Foundation helps Ella's loving family remain by her side
LITTLE Ella Vanderneut's fight to survive began the moment she emerged from her mum's womb.
The Toowoomba youngster was born in August, 2012 at 36 weeks gestation.
Within hours she was in the neonatal unit at the Royal Women's Hospital in Brisbane.
When she was barely 24-hours-old, doctors were forced to operate on an abnormality in her esophageus (foodpipe) and trachea (windpipe) that was stopping her from breathing.
She spent the next three months on a respirator.
But the machine that was breathing life into her body eventually led to a collapsed windpipe.
When she was five-months-old, surgeons inserted a small tube into her windpipe to help her breathe and used laser surgery to fix a laryngeal cleft.
And when she was two she had another operation to open up her airways.
Carly Vanderneut, Ella's mum, said her little girl still had a hard road ahead.
"At this stage Ella will require the tracheostomy until her airways have developed enough that they can be supported unaided," the 27-year-old said.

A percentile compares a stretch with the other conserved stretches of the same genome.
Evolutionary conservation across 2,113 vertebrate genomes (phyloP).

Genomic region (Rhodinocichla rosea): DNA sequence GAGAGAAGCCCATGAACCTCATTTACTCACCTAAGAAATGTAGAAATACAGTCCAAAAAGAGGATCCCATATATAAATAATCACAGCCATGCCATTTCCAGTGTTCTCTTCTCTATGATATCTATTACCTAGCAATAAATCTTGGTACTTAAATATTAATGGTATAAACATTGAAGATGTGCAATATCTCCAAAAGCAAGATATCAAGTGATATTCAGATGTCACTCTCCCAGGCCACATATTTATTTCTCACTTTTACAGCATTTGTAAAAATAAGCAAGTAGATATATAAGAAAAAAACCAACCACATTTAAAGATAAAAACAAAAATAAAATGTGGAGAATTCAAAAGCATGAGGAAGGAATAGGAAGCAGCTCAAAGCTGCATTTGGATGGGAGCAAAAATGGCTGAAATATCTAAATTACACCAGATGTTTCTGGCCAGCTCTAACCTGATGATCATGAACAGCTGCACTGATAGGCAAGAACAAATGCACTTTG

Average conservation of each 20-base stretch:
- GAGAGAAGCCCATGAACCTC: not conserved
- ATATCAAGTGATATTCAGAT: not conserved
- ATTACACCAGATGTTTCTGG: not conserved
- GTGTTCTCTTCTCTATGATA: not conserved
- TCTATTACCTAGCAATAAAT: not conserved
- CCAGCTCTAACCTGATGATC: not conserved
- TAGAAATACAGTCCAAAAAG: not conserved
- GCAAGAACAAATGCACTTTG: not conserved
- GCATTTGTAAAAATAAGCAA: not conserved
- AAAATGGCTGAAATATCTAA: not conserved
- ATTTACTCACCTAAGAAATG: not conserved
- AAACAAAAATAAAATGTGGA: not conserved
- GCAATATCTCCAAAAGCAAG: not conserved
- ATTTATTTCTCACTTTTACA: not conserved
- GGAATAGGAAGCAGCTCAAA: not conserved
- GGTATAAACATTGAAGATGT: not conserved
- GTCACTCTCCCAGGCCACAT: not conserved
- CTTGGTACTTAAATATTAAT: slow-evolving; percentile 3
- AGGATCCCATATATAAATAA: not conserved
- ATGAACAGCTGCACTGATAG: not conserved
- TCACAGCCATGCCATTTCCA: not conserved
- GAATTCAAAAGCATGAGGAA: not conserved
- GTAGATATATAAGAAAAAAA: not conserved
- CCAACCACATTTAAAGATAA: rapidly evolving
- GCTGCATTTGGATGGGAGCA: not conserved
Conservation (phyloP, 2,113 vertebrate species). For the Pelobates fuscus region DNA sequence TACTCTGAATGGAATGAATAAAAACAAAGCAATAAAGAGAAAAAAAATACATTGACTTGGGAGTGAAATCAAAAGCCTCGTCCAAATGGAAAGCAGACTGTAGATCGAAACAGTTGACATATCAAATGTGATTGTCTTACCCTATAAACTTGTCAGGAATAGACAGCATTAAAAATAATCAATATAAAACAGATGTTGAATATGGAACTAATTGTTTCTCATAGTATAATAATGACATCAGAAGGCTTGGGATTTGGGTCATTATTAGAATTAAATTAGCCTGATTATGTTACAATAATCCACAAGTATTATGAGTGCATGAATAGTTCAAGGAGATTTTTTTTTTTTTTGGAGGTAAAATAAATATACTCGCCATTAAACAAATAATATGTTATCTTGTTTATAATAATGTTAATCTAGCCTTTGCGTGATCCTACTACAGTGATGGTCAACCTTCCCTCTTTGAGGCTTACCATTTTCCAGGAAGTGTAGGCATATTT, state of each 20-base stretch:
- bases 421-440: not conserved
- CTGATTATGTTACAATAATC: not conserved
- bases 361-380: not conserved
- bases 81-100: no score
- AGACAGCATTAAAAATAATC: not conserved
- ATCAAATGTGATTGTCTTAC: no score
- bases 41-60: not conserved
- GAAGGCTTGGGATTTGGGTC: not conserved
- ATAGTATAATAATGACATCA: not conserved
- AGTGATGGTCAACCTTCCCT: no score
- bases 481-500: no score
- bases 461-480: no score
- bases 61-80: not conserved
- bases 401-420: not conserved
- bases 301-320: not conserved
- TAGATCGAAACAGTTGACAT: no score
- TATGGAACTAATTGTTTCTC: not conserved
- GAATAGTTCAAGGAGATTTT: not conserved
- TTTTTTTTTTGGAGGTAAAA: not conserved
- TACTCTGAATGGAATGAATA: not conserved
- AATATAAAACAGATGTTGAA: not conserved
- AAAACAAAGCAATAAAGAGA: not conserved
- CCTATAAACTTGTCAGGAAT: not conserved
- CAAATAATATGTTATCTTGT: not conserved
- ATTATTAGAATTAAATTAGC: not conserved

"Ella requires 24-hour care with her breathing and feeding assists - she is feeding through a gastrostomy button as she is still in the process of learning to swallow."
The Children's Hospital Foundation Queensland provides volunteer and respite support for the family when Ella is in hospital.
Recently Mrs Vanderneut and her 27-year-old husband Brent took their daughter to hospital for another operation.
"Ella requires ongoing surgery," Mrs Vanderneut said.
"She has a weekly speech pathologist appointment at the Toowoomba Base Hospital and every few months we see the dietitian for a review. "
Despite all of her struggles, Mrs Vanderneut said Ella was looking forward to starting kindergarten next year.
- APN NEWSDESK